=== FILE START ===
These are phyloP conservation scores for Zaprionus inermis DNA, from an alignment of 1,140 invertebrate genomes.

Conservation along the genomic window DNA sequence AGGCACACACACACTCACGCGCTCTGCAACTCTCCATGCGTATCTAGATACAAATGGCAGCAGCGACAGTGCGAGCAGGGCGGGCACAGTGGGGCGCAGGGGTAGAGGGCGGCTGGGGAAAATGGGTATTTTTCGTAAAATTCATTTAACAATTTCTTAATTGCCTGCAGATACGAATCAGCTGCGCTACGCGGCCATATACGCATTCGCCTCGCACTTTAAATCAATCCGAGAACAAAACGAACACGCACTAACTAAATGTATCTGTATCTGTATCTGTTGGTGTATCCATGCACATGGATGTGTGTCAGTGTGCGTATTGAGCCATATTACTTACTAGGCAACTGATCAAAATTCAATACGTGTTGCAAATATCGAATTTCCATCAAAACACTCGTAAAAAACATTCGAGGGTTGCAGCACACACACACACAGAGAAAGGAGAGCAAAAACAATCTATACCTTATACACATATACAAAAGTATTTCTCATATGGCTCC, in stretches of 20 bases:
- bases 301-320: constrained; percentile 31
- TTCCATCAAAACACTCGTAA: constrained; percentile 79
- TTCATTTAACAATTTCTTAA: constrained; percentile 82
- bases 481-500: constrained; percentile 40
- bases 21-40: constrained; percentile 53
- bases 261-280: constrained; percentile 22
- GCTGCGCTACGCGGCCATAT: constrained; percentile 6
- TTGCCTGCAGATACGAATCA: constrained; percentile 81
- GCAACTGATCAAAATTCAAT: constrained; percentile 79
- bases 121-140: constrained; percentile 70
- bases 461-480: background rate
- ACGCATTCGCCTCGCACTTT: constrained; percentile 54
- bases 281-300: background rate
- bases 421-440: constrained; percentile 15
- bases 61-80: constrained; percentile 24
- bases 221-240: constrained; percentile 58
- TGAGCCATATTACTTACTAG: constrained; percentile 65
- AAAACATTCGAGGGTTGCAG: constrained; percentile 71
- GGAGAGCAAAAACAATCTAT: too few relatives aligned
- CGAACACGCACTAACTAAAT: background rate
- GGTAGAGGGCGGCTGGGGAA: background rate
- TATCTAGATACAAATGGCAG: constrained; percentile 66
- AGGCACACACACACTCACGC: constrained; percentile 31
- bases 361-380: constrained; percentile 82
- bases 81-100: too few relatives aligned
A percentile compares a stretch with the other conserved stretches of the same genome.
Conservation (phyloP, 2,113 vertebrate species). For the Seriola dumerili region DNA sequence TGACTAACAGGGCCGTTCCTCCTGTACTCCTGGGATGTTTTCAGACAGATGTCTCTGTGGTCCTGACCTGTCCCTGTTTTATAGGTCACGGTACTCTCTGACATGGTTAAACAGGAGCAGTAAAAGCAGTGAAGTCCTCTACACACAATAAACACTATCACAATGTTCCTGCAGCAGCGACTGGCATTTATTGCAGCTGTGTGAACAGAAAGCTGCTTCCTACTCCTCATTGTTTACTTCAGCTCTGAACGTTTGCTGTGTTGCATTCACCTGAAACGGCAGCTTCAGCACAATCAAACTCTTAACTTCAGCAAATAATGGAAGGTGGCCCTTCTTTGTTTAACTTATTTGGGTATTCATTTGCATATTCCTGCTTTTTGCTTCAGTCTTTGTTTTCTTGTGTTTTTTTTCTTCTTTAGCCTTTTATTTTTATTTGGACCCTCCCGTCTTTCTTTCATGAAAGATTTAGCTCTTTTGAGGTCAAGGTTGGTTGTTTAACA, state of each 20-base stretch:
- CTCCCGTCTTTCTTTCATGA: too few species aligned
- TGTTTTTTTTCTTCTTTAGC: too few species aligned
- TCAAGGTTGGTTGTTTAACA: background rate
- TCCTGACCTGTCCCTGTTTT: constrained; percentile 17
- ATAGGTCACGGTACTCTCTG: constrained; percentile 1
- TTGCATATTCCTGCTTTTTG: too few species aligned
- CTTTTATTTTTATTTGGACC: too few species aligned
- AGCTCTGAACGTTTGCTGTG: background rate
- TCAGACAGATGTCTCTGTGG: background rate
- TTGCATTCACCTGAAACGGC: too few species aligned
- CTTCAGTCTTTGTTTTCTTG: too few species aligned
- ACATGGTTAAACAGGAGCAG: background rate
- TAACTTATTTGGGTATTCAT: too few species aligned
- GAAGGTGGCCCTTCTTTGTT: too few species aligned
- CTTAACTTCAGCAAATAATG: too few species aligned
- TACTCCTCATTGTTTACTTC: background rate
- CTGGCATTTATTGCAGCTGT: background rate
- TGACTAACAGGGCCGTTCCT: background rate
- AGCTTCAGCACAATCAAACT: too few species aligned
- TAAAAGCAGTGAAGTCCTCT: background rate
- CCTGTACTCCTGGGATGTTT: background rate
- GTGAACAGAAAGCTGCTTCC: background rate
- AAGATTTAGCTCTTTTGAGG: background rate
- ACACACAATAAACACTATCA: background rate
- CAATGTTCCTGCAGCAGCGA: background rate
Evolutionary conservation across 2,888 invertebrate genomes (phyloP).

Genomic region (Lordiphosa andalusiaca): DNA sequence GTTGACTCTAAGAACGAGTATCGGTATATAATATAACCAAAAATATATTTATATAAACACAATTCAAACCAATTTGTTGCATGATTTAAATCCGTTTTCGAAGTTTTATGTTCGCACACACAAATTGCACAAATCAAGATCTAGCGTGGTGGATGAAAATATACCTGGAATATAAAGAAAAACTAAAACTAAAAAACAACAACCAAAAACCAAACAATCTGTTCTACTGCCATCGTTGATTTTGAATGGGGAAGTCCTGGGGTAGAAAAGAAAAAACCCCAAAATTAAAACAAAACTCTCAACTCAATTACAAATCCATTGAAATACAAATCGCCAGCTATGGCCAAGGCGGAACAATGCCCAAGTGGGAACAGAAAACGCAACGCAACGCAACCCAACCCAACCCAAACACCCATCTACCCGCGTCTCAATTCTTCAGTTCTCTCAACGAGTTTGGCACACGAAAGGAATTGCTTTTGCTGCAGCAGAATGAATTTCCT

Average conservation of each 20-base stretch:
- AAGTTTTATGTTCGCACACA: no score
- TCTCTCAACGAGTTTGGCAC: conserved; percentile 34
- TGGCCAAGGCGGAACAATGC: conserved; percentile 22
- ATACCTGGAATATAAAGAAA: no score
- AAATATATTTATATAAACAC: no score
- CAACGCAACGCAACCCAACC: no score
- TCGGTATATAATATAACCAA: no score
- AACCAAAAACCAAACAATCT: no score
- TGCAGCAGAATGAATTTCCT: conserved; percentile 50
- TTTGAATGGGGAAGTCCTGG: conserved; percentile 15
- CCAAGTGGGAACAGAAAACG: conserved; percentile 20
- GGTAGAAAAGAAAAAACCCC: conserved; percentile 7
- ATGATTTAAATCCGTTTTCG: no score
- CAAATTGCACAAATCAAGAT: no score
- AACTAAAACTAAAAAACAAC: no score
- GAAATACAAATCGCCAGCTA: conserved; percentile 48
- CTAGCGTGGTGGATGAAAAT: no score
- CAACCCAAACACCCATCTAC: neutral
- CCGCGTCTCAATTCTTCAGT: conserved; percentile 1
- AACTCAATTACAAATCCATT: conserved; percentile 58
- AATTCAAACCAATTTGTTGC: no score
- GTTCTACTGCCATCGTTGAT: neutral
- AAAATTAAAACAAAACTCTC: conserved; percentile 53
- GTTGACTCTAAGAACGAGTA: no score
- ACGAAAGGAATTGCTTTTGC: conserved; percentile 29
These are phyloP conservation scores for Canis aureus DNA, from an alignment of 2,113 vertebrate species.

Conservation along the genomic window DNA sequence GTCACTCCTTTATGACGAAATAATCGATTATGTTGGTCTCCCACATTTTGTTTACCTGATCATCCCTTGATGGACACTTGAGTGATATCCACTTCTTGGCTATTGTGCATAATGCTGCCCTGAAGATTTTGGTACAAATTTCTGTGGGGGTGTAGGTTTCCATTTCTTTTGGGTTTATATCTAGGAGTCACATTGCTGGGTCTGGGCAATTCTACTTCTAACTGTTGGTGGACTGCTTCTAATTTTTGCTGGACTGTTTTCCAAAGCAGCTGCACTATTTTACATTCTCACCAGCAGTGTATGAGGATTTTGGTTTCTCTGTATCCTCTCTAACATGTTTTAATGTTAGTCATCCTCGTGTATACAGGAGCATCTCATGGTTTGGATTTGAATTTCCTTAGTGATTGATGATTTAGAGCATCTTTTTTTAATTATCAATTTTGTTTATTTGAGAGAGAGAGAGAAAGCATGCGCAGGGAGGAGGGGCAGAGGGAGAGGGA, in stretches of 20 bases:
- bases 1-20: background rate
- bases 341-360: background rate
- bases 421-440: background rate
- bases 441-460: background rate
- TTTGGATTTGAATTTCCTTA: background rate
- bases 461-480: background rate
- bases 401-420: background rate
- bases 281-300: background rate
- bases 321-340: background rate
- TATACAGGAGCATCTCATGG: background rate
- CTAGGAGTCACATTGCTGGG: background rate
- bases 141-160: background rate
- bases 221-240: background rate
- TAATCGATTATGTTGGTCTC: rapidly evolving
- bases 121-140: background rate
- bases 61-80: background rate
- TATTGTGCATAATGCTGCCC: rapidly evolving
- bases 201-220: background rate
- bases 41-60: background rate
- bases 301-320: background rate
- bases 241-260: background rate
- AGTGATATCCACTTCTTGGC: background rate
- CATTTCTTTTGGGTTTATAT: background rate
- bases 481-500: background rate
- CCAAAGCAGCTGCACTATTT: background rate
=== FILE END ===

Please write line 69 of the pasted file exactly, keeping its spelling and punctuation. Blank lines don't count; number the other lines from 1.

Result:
- GGTAGAAAAGAAAAAACCCC: conserved; percentile 7